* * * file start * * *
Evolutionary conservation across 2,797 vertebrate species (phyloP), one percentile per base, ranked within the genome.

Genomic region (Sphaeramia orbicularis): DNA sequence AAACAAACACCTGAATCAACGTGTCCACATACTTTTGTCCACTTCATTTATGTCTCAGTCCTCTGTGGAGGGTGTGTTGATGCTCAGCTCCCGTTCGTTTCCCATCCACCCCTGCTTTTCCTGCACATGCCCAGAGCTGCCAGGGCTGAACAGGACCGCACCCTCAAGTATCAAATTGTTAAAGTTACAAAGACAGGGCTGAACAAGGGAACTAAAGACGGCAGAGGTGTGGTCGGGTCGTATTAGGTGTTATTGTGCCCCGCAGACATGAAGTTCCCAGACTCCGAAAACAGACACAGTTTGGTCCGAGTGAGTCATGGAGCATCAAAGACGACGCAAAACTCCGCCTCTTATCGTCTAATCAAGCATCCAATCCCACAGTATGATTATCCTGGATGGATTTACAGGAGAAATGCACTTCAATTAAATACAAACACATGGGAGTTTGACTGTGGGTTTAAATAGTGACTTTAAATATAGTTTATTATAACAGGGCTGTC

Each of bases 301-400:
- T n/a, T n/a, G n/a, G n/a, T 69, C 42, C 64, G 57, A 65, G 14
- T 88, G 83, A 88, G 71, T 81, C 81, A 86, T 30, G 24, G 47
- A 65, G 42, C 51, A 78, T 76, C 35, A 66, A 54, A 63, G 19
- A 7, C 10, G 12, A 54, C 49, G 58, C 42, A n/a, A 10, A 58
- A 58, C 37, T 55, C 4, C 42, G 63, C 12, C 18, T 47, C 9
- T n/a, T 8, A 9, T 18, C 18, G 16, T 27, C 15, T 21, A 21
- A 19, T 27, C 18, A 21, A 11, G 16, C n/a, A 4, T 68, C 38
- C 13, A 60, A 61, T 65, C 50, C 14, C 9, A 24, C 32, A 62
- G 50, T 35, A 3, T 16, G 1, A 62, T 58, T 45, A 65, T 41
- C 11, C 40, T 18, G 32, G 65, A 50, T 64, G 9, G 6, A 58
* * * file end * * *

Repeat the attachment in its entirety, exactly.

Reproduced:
Evolutionary conservation across 2,797 vertebrate species (phyloP), one percentile per base, ranked within the genome.

Genomic region (Sphaeramia orbicularis): DNA sequence AAACAAACACCTGAATCAACGTGTCCACATACTTTTGTCCACTTCATTTATGTCTCAGTCCTCTGTGGAGGGTGTGTTGATGCTCAGCTCCCGTTCGTTTCCCATCCACCCCTGCTTTTCCTGCACATGCCCAGAGCTGCCAGGGCTGAACAGGACCGCACCCTCAAGTATCAAATTGTTAAAGTTACAAAGACAGGGCTGAACAAGGGAACTAAAGACGGCAGAGGTGTGGTCGGGTCGTATTAGGTGTTATTGTGCCCCGCAGACATGAAGTTCCCAGACTCCGAAAACAGACACAGTTTGGTCCGAGTGAGTCATGGAGCATCAAAGACGACGCAAAACTCCGCCTCTTATCGTCTAATCAAGCATCCAATCCCACAGTATGATTATCCTGGATGGATTTACAGGAGAAATGCACTTCAATTAAATACAAACACATGGGAGTTTGACTGTGGGTTTAAATAGTGACTTTAAATATAGTTTATTATAACAGGGCTGTC

Each of bases 301-400:
- T n/a, T n/a, G n/a, G n/a, T 69, C 42, C 64, G 57, A 65, G 14
- T 88, G 83, A 88, G 71, T 81, C 81, A 86, T 30, G 24, G 47
- A 65, G 42, C 51, A 78, T 76, C 35, A 66, A 54, A 63, G 19
- A 7, C 10, G 12, A 54, C 49, G 58, C 42, A n/a, A 10, A 58
- A 58, C 37, T 55, C 4, C 42, G 63, C 12, C 18, T 47, C 9
- T n/a, T 8, A 9, T 18, C 18, G 16, T 27, C 15, T 21, A 21
- A 19, T 27, C 18, A 21, A 11, G 16, C n/a, A 4, T 68, C 38
- C 13, A 60, A 61, T 65, C 50, C 14, C 9, A 24, C 32, A 62
- G 50, T 35, A 3, T 16, G 1, A 62, T 58, T 45, A 65, T 41
- C 11, C 40, T 18, G 32, G 65, A 50, T 64, G 9, G 6, A 58